Renewable energy sources satisfied more of Germany's power demands than coal during the first half of 2018, marking a shift towards clean power as the Bundesrepublik continues to debate how best to phase out coal.
German Association of Energy and Water Industries (BDEW) estimates that renewable energy sources increased their output by 10% between the first half of 2017 and the same period one year later, raising their share in the power mix from 32.5% to 36.3% in 2018, while coal generating decreased from 38.5% to 35.1%. Experts say this was partly due to favourable weather conditions and lower consumption.
Although renewables have hit notable benchmarks in the past, outstripping fossil fuels on certain days or even weeks, this is the first time coal has fallen by the wayside during such a long period of time in Germany.
That reduction in coal use was predominantly based on a drop-off in carbon-heavy hard coal or anthracite, while use of lignite or brown coal, which contains the least concentration of carbon, remained relatively stable between 2017 and 2018.
Scratch beneath the surface and Germany still has a big problem emissions are not falling, despite progress in building up renewable energy capacity.
Efforts to green the transport sector remain in their infancy and Berlin's decision to start phasing out emission-free atomic power, following 2011's Fukushima nuclear disaster, continues to be felt in the power generation game.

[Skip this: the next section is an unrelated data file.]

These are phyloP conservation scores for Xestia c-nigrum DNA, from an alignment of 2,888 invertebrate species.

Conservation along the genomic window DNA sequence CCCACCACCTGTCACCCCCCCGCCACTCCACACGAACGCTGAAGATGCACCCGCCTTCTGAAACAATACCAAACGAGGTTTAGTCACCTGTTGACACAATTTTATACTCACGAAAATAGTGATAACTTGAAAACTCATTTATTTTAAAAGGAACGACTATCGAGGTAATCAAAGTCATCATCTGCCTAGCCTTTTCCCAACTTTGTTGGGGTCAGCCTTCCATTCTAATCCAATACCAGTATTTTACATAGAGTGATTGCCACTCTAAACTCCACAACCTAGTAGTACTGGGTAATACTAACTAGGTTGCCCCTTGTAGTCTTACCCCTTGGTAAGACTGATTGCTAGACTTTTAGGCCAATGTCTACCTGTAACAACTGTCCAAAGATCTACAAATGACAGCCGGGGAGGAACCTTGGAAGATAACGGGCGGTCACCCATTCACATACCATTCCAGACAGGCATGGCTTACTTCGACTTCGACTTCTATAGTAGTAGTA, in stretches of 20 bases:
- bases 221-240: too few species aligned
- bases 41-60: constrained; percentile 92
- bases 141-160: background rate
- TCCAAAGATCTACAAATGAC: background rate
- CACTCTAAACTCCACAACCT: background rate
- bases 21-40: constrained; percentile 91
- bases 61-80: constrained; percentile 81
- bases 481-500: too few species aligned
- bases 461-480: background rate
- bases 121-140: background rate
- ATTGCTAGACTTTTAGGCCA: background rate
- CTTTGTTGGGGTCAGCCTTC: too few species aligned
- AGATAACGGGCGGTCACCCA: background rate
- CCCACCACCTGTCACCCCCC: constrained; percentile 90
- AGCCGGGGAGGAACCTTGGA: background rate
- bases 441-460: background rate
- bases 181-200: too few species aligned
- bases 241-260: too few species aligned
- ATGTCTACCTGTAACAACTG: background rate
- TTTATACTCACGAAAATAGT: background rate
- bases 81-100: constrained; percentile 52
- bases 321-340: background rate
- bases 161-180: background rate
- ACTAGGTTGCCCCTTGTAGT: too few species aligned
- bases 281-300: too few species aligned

Coal power plants also remain online and recent research by British climate NGO Sandbag showed that seven of Germany's lignite power stations are among the top ten CO2 polluters in Europe.
The German government has long pledged to come up with a plan to ditch coal power and finally launched a special commission dedicated to the task in June. The next meeting of the expert group will be held on Friday (13 July).
EU negotiators recently wrapped up talks on three crucial clean energy files, including updates to the renewables and energy efficiency directives. During the talks, Germany's revamped government emerged as an obstacle to more progressive member states.
New energy minister Peter Altmaier refused to consider anything above a 32% renewable energy target for 2030, cutting down any hopes that national capitals could be convinced to back the European Parliament's proposed 35% mark.
Altmaier ultimately got his way and negotiators signed off on a deal that set 32% as the target and MEPs on the Parliament's energy committee rubber-stamped the agreement on Tuesday.
At the same time in Brussels, the European Commission formally launched its consultation on a 2050 climate strategy, which the EU executive hopes to present by the end of the year at the COP24 summit in Katowice, Poland.
(Writing by Becky Du Editing by Harry Huo)
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